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Chromatin condensation modulates access and binding of nuclear proteins.

Martin, Robert M. and Cardoso, M Cristina (2010):
Chromatin condensation modulates access and binding of nuclear proteins.
24(4), In: The FASEB journal : official publication of the Federation of American Societies for Experimental Biology, pp. 1066-1072, ISSN 1530-6860, [Online-Edition: http://www.cardoso-lab.org/publications/Martin_2009.pdf],
[Article]

Abstract

The condensation level of chromatin is controlled by epigenetic modifications and associated regulatory factors and changes throughout differentiation and cell cycle progression. To test whether changes of chromatin condensation levels per se affect access and binding of proteins, we used a hypertonic cell treatment. This shift to hyperosmolar medium increased nuclear calcium concentrations and induced a reversible chromatin condensation comparable to the levels in mitosis. However, this condensation was independent of mitotic histone H3 serine 10 phosphorylation. Photobleaching and photoactivation experiments with chromatin proteins-histone H2B-GFP and GFP-HP1alpha-before and after induced chromatin condensation demonstrated that hypercondensation reduced their dissociation rate and stabilized their chromatin binding. Finally, measuring the distribution of nucleoplasmic proteins in the size range from 30 to 230 kDa, we found that even relatively small proteins like GFP were excluded from highly condensed chromatin in living cells. These results suggest that structural changes in condensed chromatin by themselves affect chromatin access and binding of chromatin proteins independent of regulatory histone modifications.-Martin, R. M., Cardoso, M. C. Chromatin condensation modulates access and binding of nuclear proteins.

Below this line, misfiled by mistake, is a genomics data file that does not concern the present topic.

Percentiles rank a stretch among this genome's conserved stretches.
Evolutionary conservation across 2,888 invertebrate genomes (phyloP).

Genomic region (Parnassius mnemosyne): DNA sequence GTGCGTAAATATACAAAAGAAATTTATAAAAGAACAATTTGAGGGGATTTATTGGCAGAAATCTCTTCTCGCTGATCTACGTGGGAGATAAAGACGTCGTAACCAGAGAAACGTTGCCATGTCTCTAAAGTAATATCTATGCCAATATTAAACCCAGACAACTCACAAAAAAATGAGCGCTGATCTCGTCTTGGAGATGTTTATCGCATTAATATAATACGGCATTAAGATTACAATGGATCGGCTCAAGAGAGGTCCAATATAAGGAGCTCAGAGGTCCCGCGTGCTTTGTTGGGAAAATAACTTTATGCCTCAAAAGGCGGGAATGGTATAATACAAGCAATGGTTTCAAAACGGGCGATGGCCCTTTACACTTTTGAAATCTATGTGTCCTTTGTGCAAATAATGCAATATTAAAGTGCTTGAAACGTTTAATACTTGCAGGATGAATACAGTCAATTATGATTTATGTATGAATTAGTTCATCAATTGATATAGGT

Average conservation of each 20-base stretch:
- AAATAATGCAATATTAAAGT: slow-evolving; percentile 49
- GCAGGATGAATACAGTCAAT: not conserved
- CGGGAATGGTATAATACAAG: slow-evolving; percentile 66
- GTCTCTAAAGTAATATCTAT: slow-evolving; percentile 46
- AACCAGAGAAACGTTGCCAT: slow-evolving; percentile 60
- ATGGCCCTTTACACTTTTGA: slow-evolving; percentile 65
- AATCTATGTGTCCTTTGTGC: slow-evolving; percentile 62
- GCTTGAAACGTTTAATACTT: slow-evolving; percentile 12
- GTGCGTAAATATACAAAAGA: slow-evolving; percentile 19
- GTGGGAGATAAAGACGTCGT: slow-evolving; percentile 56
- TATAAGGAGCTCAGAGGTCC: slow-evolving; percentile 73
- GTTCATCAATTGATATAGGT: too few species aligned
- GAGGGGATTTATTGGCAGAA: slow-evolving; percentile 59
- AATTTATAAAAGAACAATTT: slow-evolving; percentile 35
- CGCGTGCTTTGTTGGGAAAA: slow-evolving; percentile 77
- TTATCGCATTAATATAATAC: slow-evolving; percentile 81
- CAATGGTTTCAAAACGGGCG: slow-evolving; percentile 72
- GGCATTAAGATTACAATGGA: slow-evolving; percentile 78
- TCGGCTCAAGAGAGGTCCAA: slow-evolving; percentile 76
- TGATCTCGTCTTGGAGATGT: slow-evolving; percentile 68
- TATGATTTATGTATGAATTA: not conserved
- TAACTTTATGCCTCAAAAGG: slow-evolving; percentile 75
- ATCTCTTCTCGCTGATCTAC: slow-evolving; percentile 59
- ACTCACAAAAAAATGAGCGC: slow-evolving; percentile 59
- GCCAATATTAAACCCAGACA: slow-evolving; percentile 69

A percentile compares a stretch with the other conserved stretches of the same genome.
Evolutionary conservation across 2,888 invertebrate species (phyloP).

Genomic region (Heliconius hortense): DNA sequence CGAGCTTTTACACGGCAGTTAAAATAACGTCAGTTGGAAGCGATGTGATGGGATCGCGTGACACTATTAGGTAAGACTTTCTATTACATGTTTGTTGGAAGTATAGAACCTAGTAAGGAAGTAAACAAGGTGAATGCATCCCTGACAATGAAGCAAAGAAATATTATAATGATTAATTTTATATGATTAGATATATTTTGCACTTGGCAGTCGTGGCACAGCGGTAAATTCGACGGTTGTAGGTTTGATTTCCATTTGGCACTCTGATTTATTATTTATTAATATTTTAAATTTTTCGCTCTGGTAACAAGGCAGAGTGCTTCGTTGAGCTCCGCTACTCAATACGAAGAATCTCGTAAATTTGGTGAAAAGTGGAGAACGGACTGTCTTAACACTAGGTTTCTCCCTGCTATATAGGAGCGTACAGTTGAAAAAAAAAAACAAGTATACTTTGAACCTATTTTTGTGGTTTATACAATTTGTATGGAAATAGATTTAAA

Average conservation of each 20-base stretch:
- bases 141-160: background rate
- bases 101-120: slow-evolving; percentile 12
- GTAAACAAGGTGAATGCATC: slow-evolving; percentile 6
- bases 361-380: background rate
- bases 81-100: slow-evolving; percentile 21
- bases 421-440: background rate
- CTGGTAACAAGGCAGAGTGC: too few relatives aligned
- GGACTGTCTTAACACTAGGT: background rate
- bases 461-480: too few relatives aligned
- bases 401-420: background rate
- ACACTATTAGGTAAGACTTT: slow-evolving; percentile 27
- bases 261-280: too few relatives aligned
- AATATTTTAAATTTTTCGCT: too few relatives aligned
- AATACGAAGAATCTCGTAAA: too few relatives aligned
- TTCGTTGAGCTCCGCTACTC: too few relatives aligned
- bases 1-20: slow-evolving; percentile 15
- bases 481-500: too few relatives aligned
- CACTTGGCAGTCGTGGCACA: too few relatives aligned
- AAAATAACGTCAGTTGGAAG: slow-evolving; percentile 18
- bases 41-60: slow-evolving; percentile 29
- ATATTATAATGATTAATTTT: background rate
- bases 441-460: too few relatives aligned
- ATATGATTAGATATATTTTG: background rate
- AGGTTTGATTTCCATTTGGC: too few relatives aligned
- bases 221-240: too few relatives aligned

Item Type: Article
Erschienen: 2010
Creators: Martin, Robert M. and Cardoso, M Cristina
Title: Chromatin condensation modulates access and binding of nuclear proteins.
Language: English
Abstract:

The condensation level of chromatin is controlled by epigenetic modifications and associated regulatory factors and changes throughout differentiation and cell cycle progression. To test whether changes of chromatin condensation levels per se affect access and binding of proteins, we used a hypertonic cell treatment. This shift to hyperosmolar medium increased nuclear calcium concentrations and induced a reversible chromatin condensation comparable to the levels in mitosis. However, this condensation was independent of mitotic histone H3 serine 10 phosphorylation. Photobleaching and photoactivation experiments with chromatin proteins-histone H2B-GFP and GFP-HP1alpha-before and after induced chromatin condensation demonstrated that hypercondensation reduced their dissociation rate and stabilized their chromatin binding. Finally, measuring the distribution of nucleoplasmic proteins in the size range from 30 to 230 kDa, we found that even relatively small proteins like GFP were excluded from highly condensed chromatin in living cells. These results suggest that structural changes in condensed chromatin by themselves affect chromatin access and binding of chromatin proteins independent of regulatory histone modifications.-Martin, R. M., Cardoso, M. C. Chromatin condensation modulates access and binding of nuclear proteins.

Journal or Publication Title: The FASEB journal : official publication of the Federation of American Societies for Experimental Biology
Volume: 24(4)
Divisions: 10 Department of Biology > Cell Biology and Epigenetics
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10 Department of Biology
Date Deposited: 06 Mar 2010 16:23
Official URL: http://www.cardoso-lab.org/publications/Martin_2009.pdf
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